Earl: Yes! Dave and Rod both were great rhythm guitar players. They both had a great sense of rhythm, and a great sense of time. I’ve said this before, but ever since the first band I was in, I’ve always played with great guitar players. Rod and Dave really connected, especially for the first four or five Foghat albums. And live, they were (slight pause) . . . well, it was just magical.
Mettler: I totally agree. And I love the dynamic range on this song, where it starts with that quiet, pulsing bass tone before those wailing guitars kick in, and you kick in, and then we get Dave’s intense lead vocals. Was that a Dave Edmunds production thing, or did you guys have that dynamic figured out yourselves?
Earl: That was our arrangement. Dave [Edmunds] helped out on a few other arrangements, but that song was pretty much already arranged like that. We’d been playing it since [Lonesome] Dave, myself, and [bassist] Tony Stevens were in Savoy Brown. We would play it at soundchecks, so we already had the idea for our arrangement figured out. Of course, when Rod Price joined the band, it really took off. (pauses) You know, I miss Rod. He was such a great guitar player. And I miss Dave too.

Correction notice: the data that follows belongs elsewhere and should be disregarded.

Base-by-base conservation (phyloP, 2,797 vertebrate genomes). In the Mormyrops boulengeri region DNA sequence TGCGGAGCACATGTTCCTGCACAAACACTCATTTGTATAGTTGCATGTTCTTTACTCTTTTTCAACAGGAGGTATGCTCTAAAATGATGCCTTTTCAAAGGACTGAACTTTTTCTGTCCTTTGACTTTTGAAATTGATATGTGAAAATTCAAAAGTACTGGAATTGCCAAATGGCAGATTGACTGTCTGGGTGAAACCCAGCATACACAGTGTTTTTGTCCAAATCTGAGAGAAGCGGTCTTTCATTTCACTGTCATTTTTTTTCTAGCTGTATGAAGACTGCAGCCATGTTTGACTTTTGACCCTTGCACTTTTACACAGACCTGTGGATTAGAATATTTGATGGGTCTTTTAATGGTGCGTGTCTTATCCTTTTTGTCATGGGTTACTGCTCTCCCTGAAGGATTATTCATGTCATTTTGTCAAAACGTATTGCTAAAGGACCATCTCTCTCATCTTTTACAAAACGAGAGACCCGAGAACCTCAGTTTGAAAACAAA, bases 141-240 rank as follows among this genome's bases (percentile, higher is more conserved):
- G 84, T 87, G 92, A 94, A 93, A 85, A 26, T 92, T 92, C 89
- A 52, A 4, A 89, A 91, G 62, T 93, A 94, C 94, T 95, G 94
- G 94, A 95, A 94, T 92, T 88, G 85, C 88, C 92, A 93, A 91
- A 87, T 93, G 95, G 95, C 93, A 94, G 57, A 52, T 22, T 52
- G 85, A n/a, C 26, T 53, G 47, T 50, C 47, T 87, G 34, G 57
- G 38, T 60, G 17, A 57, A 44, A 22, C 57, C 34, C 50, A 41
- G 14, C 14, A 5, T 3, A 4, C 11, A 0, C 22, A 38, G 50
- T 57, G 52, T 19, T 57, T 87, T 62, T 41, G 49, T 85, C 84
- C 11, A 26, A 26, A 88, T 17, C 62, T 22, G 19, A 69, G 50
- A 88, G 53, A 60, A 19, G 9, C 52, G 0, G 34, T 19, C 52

Mettler: I get that. They’re with us every day, but it sure would be nice to physically see them too.
Earl: Yeah, they are with us. In fact, we were just talking about that. After we finished one of our recent shows, it was real comfortable backstage. We were hanging out, and having a few drinks and stuff. It was myself, [lead vocalist/guitarist] Scott Holt, and Bryan [Bassett, lead and slide guitarist] there talking about the guitars, how Rod and Dave locked in, and how important that was for the way we played. Yeah — it’s our legacy.
Mettler: And that stands the test of time. Now, I know the answer to this question, but for the people reading this who may not know, can you tell us where the name “Lonesome Dave” comes from? How did that come about?
Earl: (deadpan) I’ve got no idea! (laughs) Well, there was Lonesome Sundown [an American blues artist best known for his 1950s and 1960s recordings]. There were a number of “Lonesome” blues artists. And Dave, well, he kept pretty much to himself. He had a great sense of humor — very dry. Dave and I got on real well. In fact, I watched an interview where we did a song off the In the Mood for Something Rude album for MTV — “Slipped, Tripped, Fell in Love” [the album’s lead track, written by another bluesman, George Jackson, and recorded earlier by Clarence Carter in 1971]. Dave and I were being interviewed there, and I hadn’t seen it since we did it. When was that? When did that album come out?
Mettler: That would have been sometime in ’82, I think. [In the Mood for Something Rude was released on October 18, 1982.]